From the look my mother was giving me, saying no was exactly what I was supposed to do. But she didn’t say anything, instead settling on reaching out to gently squeeze my shoulder. “We will be home later tonight. You look very tired. Get some sleep, my beautiful girl.” 

With that, she released me and they all turned to head out. I waved once more, then pivoted and headed back upstairs, moving casually past a couple maids on their way down. As they passed, I smiled and nodded, acting as though I had nothing more interesting to do with my night.  

The facade dropped as soon as I was back in my room with the door shut behind me. Immediately, the mask of casual, bored innocence vanished from my face as I ran to the nearby sliding door and opened it to carefully peek outside. In the distance, I could hear the car engine start up, before a dark SUV with heavily tinted windows pulled into view on its way down the long driveway. There they went. Even now, Izzy was probably in the rear-most row of seats with the divider up so she could change into the costume that had been sitting there waiting for her. Meanwhile, my parents would be sitting in the middle, having a glass of wine while chatting to each other. Would they talk about Ministry business? With the divider up, Izzy wouldn’t be able to hear them, so it was possible. At the very least, I was sure the gang war was giving them plenty to talk about. And plenty of fires for the Ministry to deal with. They had to be allowing the conflict to continue and even escalate the way it was, but I had no idea how far they were willing to let it go. Or how bad it would get before they shut it down.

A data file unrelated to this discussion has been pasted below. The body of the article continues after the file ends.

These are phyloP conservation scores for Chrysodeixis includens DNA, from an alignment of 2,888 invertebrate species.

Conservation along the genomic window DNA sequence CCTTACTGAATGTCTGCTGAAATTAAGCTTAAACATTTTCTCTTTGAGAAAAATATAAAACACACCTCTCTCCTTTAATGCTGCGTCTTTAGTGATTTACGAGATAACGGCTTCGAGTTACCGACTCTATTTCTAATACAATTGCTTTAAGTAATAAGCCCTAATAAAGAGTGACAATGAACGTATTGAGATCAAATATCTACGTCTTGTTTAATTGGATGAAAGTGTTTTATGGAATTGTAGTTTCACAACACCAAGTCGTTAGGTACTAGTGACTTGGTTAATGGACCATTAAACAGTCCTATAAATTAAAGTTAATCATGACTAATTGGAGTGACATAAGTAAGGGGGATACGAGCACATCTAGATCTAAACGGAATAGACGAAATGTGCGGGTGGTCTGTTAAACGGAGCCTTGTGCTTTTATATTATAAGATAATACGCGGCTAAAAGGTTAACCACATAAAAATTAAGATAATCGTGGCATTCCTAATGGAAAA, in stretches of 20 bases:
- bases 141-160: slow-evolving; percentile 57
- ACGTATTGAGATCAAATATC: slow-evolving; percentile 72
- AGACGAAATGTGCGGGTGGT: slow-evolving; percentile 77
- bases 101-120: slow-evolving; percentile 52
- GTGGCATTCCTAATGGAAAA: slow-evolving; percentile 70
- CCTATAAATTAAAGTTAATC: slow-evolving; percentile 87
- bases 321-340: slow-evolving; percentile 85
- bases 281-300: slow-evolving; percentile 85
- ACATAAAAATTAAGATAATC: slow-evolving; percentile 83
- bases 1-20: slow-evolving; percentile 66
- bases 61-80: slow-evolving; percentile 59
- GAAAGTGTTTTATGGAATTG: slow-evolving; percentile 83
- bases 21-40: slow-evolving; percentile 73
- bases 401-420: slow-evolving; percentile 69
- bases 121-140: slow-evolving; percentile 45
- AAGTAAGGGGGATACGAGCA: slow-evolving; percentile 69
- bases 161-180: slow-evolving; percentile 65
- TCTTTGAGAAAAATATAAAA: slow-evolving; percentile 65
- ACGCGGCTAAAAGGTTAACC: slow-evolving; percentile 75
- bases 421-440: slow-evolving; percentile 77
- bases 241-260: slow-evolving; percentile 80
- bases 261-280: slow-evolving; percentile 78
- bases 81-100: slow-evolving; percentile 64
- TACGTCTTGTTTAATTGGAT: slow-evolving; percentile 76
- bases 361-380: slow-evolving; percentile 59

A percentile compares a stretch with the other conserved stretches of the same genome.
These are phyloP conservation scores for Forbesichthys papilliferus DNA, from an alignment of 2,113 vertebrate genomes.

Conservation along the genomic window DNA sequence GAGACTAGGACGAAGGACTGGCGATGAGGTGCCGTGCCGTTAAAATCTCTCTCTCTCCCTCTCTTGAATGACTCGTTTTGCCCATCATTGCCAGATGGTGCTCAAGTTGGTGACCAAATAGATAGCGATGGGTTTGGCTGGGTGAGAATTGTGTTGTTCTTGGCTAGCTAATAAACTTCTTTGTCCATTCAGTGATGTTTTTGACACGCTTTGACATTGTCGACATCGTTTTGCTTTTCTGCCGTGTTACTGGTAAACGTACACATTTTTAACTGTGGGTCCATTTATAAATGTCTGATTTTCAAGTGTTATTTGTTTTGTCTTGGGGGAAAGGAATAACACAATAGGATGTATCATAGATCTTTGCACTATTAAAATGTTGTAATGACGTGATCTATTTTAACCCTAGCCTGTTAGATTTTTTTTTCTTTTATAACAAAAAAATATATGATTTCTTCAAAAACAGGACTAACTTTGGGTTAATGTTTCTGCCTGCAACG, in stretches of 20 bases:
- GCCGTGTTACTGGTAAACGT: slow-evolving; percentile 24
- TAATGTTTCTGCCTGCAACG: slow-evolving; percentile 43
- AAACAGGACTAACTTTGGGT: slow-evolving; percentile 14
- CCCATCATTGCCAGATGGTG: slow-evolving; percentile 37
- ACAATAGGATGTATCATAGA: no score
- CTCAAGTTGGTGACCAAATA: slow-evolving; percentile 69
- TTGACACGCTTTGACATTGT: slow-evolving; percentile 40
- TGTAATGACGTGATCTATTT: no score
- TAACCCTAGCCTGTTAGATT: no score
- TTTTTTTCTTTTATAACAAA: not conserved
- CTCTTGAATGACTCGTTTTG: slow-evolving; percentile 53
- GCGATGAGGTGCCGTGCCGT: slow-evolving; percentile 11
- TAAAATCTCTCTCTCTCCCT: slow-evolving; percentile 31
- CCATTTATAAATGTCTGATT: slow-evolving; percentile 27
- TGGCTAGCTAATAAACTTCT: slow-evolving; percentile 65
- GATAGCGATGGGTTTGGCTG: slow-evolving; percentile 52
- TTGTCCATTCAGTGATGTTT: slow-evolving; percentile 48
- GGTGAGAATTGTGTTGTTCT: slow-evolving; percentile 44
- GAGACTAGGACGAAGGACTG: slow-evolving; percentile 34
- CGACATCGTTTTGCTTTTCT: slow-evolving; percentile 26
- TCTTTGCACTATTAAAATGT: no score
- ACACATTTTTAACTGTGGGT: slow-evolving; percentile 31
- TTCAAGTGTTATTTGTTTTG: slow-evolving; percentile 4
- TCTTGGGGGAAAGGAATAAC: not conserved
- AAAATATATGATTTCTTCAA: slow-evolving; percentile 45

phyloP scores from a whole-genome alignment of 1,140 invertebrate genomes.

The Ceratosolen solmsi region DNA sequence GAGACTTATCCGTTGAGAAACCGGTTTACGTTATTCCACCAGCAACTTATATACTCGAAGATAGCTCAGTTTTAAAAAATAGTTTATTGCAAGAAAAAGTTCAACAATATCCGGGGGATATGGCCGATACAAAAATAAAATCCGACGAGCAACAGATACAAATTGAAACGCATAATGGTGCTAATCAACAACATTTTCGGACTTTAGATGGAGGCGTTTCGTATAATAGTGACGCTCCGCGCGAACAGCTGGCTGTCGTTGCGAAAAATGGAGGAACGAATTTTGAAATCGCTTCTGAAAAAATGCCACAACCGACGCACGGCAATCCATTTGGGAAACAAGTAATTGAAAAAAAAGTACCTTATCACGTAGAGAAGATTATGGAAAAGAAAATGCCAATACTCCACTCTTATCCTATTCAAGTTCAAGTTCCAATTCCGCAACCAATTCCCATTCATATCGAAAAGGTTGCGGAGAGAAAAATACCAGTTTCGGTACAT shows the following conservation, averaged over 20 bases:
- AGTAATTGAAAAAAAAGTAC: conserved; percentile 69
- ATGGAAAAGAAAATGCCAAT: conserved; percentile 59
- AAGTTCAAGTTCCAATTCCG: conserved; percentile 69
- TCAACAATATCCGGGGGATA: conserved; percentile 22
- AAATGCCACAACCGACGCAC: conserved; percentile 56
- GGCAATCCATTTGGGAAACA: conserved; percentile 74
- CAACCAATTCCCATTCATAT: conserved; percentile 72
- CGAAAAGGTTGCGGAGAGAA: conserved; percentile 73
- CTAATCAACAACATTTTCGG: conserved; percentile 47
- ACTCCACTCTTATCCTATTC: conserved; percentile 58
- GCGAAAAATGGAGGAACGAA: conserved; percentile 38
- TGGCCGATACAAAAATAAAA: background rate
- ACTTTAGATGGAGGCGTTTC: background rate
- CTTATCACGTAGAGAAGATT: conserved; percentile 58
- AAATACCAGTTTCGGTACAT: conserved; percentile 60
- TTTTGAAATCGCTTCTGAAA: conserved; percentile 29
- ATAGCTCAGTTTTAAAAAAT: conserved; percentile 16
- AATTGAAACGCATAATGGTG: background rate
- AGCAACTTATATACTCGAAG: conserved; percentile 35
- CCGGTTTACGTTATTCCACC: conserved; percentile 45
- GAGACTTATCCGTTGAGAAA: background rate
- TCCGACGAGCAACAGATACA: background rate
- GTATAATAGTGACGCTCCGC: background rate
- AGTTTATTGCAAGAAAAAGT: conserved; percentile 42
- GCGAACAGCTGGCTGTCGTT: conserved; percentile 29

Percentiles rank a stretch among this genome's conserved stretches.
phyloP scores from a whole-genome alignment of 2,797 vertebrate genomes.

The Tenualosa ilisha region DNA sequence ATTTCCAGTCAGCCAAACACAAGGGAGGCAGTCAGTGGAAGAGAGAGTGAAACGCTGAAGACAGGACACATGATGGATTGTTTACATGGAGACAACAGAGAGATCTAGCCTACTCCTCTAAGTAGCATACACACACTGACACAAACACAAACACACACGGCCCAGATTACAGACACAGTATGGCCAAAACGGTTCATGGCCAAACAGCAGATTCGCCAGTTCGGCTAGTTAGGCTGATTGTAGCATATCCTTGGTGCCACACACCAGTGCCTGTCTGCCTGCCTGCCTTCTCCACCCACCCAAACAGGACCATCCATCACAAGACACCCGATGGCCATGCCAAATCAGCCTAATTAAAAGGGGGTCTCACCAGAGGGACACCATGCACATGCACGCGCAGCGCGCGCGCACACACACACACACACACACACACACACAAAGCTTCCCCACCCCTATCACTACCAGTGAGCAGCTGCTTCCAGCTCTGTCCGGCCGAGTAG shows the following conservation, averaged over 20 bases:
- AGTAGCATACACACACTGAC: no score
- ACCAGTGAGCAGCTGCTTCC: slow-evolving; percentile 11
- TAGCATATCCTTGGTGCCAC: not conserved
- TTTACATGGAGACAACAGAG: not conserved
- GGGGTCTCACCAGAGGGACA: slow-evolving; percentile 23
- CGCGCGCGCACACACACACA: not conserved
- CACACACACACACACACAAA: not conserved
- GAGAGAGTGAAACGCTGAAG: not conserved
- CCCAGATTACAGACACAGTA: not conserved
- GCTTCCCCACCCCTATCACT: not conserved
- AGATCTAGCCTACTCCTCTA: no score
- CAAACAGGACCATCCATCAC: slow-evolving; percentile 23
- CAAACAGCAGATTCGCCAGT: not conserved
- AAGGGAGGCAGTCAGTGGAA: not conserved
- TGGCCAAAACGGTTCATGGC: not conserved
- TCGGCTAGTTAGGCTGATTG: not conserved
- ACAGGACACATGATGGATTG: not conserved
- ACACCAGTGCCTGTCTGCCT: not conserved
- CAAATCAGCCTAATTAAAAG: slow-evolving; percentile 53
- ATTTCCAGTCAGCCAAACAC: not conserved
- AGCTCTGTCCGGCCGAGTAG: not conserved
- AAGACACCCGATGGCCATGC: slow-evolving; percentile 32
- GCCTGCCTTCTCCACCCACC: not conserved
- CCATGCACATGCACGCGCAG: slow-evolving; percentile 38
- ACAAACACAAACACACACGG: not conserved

Shaking those thoughts off, I moved to lock my bedroom door. Setting the computer to let people know I was asleep, I used purple paint to move the mirror out of the way in my closet, pulled the bag with my costume out, and went back to the balcony. There, I slung the bag over my shoulder, made sure the coast was clear and the cameras weren’t watching, then used red paint to zip my way to the wall. After one more quick glance around, I dropped to the other side and began to sprint through the wilderness at a diagonal toward the road. Once I was clear, I would call for a ride and head over to meet up with Alloy. And then? Well, then we would head for the same party that my parents were going to.